The differnt views of civil rights between DuBois and Washington

Essay by dazsik17High School, 11th gradeA+, December 2004

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Booker T. Washington and W.E.B. DuBois were the two most influential leaders of the African American community in the late 19th and early 20th century. However, these two scholars had different strategies on moving towards African American equality. Booker T. Washington believed that in order for blacks to obtain racial equality, they should concentrate on working their way up through hard work and material prosperity. Thus he urged African Americans to accept being "separate but equal" and temporarily accept white discrimination in order to gain economic success. On the other hand, DuBois absolutely opposed Washington's ideas. DuBois believed that black inferiority should never be accepted and that blacks should fight for their rights as human beings. He felt that if blacks were to give up the fight then true equality would be lost forever. While DuBois and Washington's early life and environment in which they grew up had very different impacts on their ideas, they both wanted to achieve racial equality in some form.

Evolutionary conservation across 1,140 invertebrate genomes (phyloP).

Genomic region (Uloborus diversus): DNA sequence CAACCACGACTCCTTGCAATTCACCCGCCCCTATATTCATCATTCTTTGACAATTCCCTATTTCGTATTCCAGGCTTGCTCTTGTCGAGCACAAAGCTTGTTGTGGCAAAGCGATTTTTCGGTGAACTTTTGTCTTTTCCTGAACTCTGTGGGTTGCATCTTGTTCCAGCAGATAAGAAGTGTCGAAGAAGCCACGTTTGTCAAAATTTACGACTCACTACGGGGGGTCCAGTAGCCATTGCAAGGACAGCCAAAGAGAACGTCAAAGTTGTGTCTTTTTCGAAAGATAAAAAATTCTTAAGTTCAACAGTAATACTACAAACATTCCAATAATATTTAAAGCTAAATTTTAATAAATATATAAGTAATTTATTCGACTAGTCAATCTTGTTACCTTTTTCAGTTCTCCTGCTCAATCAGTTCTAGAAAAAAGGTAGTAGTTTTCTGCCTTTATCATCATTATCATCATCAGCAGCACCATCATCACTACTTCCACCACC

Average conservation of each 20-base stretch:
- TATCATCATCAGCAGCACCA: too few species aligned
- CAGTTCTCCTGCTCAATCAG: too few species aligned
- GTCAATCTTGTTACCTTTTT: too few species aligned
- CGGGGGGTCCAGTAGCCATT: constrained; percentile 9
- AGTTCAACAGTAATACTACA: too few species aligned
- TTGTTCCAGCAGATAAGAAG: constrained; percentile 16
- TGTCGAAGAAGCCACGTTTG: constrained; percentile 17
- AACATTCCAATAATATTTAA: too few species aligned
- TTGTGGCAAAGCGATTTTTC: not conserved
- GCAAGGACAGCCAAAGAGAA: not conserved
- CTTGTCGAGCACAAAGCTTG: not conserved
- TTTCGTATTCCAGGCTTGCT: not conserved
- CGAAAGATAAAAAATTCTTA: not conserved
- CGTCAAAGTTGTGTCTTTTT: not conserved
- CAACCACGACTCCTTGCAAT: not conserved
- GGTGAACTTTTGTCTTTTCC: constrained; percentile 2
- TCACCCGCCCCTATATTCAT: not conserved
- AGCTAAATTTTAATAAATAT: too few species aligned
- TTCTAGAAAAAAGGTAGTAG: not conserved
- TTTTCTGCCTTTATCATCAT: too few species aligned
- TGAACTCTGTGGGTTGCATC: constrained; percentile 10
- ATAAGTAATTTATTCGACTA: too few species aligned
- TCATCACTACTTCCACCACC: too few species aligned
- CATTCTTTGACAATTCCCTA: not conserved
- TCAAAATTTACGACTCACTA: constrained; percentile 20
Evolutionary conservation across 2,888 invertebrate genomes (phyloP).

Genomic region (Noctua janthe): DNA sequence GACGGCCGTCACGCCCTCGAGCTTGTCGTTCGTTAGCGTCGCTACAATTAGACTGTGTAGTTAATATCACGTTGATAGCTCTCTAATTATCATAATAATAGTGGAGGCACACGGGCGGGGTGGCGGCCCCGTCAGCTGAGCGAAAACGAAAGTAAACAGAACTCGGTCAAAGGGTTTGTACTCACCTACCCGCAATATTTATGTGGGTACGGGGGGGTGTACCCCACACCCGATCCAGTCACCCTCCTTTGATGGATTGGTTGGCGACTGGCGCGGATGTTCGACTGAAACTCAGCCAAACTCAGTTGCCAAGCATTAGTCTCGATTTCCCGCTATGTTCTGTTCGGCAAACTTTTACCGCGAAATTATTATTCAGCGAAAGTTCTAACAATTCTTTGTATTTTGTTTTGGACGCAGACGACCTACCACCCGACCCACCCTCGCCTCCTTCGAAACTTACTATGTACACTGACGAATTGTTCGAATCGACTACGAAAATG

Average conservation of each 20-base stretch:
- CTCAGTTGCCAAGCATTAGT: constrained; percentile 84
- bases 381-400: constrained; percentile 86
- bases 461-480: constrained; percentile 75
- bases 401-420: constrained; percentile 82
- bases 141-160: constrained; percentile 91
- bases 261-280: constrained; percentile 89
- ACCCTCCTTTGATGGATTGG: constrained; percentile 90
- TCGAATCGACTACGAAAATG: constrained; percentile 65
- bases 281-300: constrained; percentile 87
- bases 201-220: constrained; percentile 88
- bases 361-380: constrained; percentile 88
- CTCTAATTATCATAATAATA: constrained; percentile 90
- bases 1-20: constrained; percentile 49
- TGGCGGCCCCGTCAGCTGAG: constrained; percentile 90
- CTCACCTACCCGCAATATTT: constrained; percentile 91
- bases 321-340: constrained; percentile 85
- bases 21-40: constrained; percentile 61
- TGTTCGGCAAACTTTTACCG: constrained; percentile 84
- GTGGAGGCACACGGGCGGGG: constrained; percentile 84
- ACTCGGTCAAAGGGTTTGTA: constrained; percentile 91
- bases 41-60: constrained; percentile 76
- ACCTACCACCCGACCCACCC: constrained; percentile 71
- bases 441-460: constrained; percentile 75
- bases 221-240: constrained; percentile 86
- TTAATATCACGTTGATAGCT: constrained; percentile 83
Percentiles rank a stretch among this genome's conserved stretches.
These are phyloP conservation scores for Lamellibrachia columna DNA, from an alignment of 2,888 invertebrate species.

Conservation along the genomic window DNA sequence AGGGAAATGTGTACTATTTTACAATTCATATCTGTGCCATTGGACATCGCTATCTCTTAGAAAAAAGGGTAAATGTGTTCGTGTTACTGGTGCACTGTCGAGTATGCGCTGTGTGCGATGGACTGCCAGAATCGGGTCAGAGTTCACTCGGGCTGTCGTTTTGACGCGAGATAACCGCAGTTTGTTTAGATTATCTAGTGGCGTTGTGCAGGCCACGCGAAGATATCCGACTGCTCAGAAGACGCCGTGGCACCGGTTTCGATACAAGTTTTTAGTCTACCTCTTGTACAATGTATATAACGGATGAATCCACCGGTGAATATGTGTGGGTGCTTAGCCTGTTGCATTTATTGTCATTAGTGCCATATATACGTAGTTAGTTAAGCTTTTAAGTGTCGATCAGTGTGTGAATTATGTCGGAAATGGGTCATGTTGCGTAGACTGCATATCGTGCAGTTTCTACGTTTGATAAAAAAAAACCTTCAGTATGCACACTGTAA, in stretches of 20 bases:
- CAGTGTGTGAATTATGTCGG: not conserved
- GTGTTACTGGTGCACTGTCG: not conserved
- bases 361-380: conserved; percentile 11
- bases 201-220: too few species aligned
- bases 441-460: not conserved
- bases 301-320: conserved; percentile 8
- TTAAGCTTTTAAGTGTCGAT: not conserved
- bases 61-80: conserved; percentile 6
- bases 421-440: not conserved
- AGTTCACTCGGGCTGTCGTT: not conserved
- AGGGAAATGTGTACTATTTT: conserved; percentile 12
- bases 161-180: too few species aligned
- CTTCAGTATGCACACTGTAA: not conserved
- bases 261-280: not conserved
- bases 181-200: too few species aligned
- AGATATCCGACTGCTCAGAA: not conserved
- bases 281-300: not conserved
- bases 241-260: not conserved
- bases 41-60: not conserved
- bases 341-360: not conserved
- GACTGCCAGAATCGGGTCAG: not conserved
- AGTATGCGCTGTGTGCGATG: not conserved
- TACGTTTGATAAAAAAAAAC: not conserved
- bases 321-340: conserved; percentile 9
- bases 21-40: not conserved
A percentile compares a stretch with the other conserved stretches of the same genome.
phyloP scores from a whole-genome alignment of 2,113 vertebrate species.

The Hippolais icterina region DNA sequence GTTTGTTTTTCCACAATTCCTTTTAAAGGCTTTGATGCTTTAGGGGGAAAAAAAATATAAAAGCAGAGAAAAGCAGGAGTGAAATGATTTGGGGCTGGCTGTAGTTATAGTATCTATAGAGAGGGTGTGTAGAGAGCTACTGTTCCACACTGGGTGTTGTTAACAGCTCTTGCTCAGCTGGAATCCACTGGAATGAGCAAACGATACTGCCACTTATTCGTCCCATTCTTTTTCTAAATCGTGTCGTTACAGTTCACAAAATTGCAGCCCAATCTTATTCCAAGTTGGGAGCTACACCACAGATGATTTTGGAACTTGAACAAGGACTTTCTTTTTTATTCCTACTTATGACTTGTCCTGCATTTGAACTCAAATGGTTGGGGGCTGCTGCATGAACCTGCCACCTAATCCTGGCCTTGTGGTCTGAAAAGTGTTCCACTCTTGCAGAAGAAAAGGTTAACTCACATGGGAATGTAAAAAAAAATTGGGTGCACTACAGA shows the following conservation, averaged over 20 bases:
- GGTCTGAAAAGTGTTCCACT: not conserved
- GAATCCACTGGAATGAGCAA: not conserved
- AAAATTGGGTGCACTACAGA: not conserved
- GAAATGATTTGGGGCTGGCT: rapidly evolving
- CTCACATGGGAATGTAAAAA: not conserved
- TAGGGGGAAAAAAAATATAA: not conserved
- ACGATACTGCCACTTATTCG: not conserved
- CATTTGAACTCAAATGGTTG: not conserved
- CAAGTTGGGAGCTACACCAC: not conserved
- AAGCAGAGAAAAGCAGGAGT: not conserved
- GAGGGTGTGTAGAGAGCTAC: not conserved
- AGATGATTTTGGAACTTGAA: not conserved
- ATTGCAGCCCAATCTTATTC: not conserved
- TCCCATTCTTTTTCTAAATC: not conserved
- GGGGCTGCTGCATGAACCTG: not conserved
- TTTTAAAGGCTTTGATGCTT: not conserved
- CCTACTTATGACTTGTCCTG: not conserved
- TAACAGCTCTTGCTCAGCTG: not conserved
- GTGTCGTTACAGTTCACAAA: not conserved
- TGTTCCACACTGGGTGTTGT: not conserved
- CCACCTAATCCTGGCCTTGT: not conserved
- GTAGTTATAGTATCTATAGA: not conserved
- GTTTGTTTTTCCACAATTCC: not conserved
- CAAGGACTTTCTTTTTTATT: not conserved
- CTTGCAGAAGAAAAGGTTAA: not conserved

DuBois grew up a radical while Washington turned out to be a conservative. Both DuBois and Washington sought to advance civil rights for African Americans but due to the impact of their childhood, believed in different ways on how to achieve their goal. [1]

Booker Taliafero Washington was born to a black slave mother and white father on April 5, 1856 in Franklin County, Virginia. In Washington's book, Up From Slavery, he writes about his childhood growing up with a mulatto mother and a father he never knew. His mother, Jane, who worked only as a cook for a small planter, had a lifelong inspiration on her son. She taught Booker continuous lessons on courage, perseverance, resourcefulness, and positive concepts, which influenced many of his later philosophies and attitudes about women and equality. [1] Washington spent...